Russell Brand celebrates 16 years of sobriety

The 43-year-old comic is proud to be celebrating 16 years without drugs and recalled how he reached a low point in his life.

English comedian Russell Brand. Picture: @RussellBrand/

LONDON - Russell Brand is thankful to have been sober for 16 years and recalled how eggshell-fragile his drug addiction left him.

The 43-year-old comic has recalled how he reached a low point in his life that saw him sneaking off to use heroin and crack cocaine in friends’ bathrooms.

He said in a video uploaded to his social media channels: “I remember being eggshell fragile, this time sixteen years ago. On 12 December, the day before, 2002... Jesus. I’d scored two brown - that’s heroin, two white - that’s crack. It may be a little more, I can’t remember. Just tryna, need to big up my last use, but anyway I remember using it in Camden. I would have been hanging out with my various mates’ houses, none of whom were drug addicts, I was just sort of sneaking off to do drugs in their toilets.”

The Arthur actor credits the three-month stint in rehab and the people he met there and in support groups afterwards for helping him get back on his feet.

He continued: “I had the privilege of going to a 12-step treatment centre, getting three months there, the hugs man, the hugs, the optimism. And then coming out and finding other people, support groups where people would sort me out. Other, meeting mentors to hold my hand along the way lights further down the path to look at and guide me.”

Brand - who has two daughters with wife Laura Gallacher - is proud of the way he’s transformed his life and found peace of mind.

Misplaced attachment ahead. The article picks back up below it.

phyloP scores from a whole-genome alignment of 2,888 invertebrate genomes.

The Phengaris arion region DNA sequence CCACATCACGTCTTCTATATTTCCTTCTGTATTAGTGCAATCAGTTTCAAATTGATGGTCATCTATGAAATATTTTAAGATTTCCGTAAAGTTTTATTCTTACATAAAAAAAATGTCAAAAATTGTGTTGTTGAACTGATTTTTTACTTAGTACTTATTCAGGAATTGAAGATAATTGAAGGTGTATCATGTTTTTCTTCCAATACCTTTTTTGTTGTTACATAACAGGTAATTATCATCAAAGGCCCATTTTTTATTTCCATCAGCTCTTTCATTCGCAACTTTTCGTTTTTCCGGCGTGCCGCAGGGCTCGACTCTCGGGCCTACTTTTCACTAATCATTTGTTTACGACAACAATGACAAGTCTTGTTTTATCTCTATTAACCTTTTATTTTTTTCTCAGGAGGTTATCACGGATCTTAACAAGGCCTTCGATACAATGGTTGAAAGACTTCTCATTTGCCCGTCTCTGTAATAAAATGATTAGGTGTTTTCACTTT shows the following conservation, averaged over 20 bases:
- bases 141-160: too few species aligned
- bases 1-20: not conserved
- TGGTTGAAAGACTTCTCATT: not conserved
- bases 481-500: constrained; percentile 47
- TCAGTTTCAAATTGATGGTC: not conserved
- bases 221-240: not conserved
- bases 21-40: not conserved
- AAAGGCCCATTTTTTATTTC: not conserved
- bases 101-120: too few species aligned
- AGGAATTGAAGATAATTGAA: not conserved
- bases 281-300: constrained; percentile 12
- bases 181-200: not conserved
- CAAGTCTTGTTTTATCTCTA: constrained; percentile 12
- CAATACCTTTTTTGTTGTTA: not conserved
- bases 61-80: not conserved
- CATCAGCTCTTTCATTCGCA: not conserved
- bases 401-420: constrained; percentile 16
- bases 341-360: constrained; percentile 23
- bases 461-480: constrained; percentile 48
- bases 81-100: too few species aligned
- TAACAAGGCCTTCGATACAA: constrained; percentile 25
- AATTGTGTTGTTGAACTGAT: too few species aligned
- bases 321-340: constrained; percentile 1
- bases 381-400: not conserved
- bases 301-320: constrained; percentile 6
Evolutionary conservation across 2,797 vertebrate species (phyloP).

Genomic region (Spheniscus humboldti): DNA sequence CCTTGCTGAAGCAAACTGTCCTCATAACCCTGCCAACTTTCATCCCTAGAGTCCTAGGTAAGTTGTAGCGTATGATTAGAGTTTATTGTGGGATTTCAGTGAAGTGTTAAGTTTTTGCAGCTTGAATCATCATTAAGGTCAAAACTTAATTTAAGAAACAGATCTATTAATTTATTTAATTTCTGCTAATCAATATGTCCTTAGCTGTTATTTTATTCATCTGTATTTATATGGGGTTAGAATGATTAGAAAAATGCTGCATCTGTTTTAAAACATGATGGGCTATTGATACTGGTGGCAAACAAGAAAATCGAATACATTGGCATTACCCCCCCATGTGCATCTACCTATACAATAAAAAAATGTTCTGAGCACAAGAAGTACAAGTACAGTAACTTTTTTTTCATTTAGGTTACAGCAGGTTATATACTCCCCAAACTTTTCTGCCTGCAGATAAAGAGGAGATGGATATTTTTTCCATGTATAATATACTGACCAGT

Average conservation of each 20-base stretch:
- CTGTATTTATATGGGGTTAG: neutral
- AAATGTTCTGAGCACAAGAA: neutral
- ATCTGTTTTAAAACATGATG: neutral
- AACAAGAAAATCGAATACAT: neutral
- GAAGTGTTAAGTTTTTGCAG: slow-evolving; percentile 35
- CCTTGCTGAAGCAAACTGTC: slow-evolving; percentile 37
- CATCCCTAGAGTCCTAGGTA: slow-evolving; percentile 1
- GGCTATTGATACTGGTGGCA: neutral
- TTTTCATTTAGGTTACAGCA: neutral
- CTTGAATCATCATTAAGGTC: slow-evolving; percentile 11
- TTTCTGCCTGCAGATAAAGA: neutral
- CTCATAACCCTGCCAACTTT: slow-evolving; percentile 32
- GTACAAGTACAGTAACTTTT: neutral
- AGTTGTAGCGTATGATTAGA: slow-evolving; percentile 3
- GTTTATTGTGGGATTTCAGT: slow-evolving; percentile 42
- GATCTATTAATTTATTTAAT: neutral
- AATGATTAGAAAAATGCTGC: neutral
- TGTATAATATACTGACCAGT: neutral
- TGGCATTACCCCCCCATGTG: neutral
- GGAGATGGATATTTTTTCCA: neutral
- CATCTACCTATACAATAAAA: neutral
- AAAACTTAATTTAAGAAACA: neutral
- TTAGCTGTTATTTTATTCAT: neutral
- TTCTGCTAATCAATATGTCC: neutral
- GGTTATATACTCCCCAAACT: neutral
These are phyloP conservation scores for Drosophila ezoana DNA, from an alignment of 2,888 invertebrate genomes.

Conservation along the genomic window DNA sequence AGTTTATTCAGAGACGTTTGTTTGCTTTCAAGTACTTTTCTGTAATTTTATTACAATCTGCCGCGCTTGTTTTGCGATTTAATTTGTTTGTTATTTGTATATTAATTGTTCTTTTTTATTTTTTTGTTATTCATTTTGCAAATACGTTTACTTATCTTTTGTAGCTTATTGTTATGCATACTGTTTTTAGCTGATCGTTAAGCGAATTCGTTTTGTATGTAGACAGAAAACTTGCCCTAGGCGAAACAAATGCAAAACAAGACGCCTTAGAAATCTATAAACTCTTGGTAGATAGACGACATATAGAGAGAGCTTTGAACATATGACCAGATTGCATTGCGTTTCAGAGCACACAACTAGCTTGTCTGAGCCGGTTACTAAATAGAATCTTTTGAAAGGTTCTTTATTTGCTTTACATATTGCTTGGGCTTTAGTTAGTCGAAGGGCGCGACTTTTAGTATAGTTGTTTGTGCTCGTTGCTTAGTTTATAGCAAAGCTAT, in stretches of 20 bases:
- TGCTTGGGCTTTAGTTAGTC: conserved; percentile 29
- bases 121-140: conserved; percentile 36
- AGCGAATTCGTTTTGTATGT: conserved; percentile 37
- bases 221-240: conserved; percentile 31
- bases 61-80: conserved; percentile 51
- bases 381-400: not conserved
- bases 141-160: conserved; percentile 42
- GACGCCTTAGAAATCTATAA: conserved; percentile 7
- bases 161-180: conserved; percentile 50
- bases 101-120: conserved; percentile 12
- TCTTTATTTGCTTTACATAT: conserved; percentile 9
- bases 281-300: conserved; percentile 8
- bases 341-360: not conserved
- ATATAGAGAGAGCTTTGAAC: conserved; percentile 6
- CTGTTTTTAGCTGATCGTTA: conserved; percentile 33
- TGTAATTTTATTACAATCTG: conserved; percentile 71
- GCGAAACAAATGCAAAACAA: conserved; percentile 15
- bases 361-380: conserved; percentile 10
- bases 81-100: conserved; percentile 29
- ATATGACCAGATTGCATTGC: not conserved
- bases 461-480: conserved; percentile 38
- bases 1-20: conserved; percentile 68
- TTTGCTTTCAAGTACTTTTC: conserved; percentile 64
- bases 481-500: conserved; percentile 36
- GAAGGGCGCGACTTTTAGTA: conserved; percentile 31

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Message of Gratitude - 16 years Clean. THANK YOU. ❤

A post shared by Russell Brand (@trewrussellbrand) on

He added: “And now, 16 years, two daughters, married, dogs, peace of mind, not enslaved by the opinion of others, not enslaved by, ‘Aw, if I could get more money, if I could get more fame, if I could get more sex. All the things that get me off drink and drugs can be worked in every area of my life.”

He urged others experiencing similar issues to accept they have a problem and embrace making changes drug-free find their “freedom”.

He concluded: “Those of you that are struggling with drink, drugs, food, sex, porn, bad relationships, other people’s opinions, all of these things you can be liberated from. First, you have to admit it’s a problem. Then, you have to believe it’s possible to change. Then you have to ask for and accept help. Some of that can be metaphysical - help from perfect consciousness - within you and without you.

“Some of it deeply practical... just asking help from other people that are further down the path than you. I was a proper smackhead, crackhead. Look at me now. No smack, no crack. Still problems, still crazy ... But I have freedom now. And you can have freedom too.”